Results of the study are presented under three headings as:

1. General Characteristics of children

2. Oral Hygiene status of children


3. Dental Caries status of children


1. General Characteristics of Children: A total of 362 school children were examined in this study, among them 173 (48%) were from public sector schools and 189 (52%) were from private sector schools. Of the total study population, 82 (23%) were 5-7 years old, 205 (56%) were 8-10 years old, and 75 (21%) were 11-14 years old with a mean age of (9.05±1.92) years. In terms of gender, 180 (49.7%) were males and 182 (50.3%) were females.

2. Oral Hygiene status of Children: Of the 362 children examined, only 48 (13%) were considered to have good oral hygiene and 116 (32%) had a poor oral hygiene. Females had slightly better oral hygiene as compared with males with oral hygiene scores of 13.7 and 12.8, repectively. Among the public and private sector schools, 30 (16%) of the children of private sector school had better oral hygiene than 18 (10%) of their counterparts of public schools. There was no significant difference between the age groups and gender of the children (P=0.75) but statistically significant differences (P=0.001) among the public and private sector school groups were observed (Table-1).



3. Dental Caries status of Children: Overall, 268 (74%) children were affected by dental caries. Prevalence was slightly higher in males 138 (77%) and among public sector school children 139 (80%) as compared with their counterparts. (Figure-1).


The mean "DMFT" scores for permanent teeth was 1.07±1.63 and the "deft" score for deciduous teeth was 2.29± 2.31. Mean DMFT was highest among the 11-14 years age group (1.71 ± 2.18) and deft was highest among the 5-7 years age group (3.15 ±2.72). Untreated dental caries 'decayed teeth' (DT) in permanent and deciduous teeth was observed to be 92% and 77%, respectively. The percentages of filled teeth (FT and ft components) were very low, i.e. 3% for both the componemts. To test the differences of mean DMFT and deft and their components among the groups, a One-way Analysis of Variance (ANOVA) was performed. Regarding deciduous teeth, there were no significant differences among the mean deft, gender, and type of school (p-value= 0.27 and 0.007) (Table-2).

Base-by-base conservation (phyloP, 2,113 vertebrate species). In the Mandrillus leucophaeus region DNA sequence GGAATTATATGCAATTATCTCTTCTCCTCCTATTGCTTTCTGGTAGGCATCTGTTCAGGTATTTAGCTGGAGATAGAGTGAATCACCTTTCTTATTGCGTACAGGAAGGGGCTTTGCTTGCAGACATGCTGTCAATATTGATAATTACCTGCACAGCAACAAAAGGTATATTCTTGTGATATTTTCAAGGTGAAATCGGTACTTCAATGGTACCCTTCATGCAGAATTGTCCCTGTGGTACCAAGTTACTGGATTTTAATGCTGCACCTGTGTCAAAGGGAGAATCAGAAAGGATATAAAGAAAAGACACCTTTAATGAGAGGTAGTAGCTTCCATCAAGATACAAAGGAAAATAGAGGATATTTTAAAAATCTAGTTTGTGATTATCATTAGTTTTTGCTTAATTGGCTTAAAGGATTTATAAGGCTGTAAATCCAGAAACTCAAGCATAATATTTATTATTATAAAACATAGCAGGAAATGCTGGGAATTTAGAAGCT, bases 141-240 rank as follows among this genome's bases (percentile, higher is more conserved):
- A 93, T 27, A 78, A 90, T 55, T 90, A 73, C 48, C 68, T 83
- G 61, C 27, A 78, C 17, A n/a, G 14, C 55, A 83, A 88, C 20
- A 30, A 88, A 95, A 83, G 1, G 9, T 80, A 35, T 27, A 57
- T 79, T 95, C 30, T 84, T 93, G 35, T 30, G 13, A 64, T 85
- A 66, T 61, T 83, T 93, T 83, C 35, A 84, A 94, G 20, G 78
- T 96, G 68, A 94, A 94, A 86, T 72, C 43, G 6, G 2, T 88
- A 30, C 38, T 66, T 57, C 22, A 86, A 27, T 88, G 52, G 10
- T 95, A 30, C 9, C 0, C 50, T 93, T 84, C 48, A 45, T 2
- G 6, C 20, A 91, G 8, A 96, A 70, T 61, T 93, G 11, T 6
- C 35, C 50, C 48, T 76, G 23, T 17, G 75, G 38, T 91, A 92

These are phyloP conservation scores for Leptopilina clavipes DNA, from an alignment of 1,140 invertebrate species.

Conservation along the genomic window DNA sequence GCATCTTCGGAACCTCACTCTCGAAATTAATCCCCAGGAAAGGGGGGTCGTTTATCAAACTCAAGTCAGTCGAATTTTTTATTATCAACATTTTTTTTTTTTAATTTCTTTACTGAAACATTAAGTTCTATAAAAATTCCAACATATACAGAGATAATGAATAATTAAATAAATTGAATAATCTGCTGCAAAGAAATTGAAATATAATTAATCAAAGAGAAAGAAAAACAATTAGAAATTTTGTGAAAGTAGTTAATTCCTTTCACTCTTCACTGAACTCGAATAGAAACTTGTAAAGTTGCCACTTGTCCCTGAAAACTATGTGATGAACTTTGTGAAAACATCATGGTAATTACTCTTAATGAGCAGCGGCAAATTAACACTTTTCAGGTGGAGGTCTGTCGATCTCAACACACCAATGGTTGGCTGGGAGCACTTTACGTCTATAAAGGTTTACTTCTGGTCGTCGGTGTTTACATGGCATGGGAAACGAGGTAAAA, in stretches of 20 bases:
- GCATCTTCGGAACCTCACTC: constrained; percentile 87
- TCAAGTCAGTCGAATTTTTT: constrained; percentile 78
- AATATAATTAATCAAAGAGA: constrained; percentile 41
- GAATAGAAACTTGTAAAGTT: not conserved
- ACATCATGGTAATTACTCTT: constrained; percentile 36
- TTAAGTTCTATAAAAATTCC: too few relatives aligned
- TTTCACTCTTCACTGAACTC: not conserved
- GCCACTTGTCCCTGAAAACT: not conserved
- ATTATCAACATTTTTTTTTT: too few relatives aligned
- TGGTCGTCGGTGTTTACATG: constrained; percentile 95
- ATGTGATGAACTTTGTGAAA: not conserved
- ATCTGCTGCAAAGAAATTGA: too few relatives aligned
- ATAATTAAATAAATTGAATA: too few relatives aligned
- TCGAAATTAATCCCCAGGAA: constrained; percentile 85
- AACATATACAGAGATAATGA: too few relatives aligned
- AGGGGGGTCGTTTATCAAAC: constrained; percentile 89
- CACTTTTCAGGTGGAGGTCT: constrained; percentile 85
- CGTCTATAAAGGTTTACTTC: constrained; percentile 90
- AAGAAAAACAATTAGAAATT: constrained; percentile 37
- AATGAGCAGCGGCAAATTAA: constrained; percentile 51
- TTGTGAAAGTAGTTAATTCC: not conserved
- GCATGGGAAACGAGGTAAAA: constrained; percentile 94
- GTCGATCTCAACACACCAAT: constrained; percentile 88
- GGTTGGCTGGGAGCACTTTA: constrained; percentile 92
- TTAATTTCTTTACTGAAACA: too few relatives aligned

Based on logistic regression analysis, the public sector school children were approximately two times more likely to have dental caries (OR 1.92; 95%CI, p-value - 0.021) than children attending private sector schools. Dental caries was significantly higher among all children with poor oral hygiene (OR 2.40; 95%CI, p-value - 0.005) than those with good oral hygiene (Table-3).





Over two thirds of all the children in this study were affected by dental caries and very few had good oral hygiene. Children studying in public sector schools experienced a higher prevalence of dental caries and DMFT increased with the age of children. The treatment needs of the children in public and private sector schools were very high. Further elaborative research will identify additional factors related to dental caries, utilisation of oral health services and barriers to access, including cultural factors and cost of dental treatment.


Disclaimer: This study is a part of PhD (Public Health) thesis. The results of this study have neither been presented or published in a conference nor published in an abstract book.


Conflict of Interest: None to declare.


Funding Disclosure: None to declare.